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Jehol/Rehe (was Re: pterosaur paper)
>> > What is the etymology of "Jeholo-"?
>> "Jehol" is the old geographical name for western Liaoning and northern
>> Hebei in China,
>But not, as one might think, in Chinese. :-) Must be Manzhu or something...
>in Chinese it's Rehe which can be found in older papers. (This r is evidence
>that the j is supposed to be pronounced as in French, not as in English, let
>alone Chinese. Chinese r is English r and French j said at the same time.)
The 'R' in Rehe and the 'J' in Jehol probably represent the same sound, but
in different transliteration systems. The Wade-Giles system (named after
two English professors) uses 'j', while the Pinyin (Mandarin for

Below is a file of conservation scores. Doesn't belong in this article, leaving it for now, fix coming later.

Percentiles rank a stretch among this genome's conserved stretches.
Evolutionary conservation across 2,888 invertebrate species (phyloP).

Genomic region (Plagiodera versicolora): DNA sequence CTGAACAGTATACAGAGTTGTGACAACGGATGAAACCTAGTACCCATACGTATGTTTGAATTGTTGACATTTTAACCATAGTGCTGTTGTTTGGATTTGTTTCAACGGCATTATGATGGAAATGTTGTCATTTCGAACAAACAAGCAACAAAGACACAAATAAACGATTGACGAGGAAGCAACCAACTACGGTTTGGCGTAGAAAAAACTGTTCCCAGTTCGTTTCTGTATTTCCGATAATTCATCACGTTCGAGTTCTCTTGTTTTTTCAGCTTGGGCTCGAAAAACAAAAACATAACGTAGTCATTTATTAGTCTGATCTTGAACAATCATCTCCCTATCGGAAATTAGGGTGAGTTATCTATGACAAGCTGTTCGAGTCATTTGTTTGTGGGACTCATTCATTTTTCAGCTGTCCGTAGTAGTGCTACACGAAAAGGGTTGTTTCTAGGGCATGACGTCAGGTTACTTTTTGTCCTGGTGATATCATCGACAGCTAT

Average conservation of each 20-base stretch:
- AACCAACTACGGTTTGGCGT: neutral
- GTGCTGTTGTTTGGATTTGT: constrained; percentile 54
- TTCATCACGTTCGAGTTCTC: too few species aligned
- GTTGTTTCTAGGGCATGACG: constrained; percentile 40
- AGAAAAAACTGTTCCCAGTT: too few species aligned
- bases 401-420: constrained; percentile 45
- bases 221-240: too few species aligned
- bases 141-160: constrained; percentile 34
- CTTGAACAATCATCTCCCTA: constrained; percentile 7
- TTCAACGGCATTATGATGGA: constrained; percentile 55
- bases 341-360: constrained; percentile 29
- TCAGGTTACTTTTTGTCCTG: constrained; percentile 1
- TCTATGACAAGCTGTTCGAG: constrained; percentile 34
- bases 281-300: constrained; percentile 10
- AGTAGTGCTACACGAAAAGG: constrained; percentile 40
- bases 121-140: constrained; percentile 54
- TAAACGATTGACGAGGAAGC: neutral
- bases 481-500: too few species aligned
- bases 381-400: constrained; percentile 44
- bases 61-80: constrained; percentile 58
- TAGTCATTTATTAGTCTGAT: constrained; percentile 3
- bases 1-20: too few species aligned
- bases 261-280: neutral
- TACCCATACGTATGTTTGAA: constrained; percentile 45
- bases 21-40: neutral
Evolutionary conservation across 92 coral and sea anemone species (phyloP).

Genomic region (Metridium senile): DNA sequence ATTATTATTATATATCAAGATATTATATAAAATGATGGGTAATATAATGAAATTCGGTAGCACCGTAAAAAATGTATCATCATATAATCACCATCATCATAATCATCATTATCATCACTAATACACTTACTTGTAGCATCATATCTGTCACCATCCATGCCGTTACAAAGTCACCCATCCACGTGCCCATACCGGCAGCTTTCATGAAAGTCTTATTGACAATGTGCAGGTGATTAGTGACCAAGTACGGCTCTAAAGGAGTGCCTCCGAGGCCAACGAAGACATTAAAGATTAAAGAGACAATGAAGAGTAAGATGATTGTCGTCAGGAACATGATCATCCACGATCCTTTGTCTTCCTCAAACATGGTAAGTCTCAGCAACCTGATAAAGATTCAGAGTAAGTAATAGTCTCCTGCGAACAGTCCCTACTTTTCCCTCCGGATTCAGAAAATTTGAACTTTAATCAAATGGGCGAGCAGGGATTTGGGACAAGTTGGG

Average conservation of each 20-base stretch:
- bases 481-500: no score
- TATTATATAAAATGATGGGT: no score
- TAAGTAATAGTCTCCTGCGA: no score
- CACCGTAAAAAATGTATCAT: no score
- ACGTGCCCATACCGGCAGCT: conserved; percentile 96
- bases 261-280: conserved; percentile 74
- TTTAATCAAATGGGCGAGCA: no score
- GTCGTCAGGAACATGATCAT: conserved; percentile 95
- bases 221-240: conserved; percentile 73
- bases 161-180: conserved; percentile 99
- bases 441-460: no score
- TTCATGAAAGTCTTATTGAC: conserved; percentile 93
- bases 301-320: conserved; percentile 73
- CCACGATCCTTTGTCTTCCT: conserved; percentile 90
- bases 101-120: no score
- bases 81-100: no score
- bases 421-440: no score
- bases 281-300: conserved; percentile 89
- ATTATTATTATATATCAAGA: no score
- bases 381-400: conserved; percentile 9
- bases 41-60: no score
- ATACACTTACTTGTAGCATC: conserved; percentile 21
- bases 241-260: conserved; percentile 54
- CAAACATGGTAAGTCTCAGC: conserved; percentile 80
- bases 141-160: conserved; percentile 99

"phoneticize") uses 'r'. AFAIK, the sound has no equivalent in any Western
language, hence the confusion. The sound we usually asociate with the the
letter 'j' is written 'ch' in the W-G system.
(The W-G system was introduced by the British during the Ching dynasty and
is still widely used outside mainland China, the Chinese themselves
designed the pinyin system and naturally prefer to use this.)
And quite correct, Jehol(/Rehol?) cannot be a Chinese name: the final 'l'
does not exist in Mandarin. :-)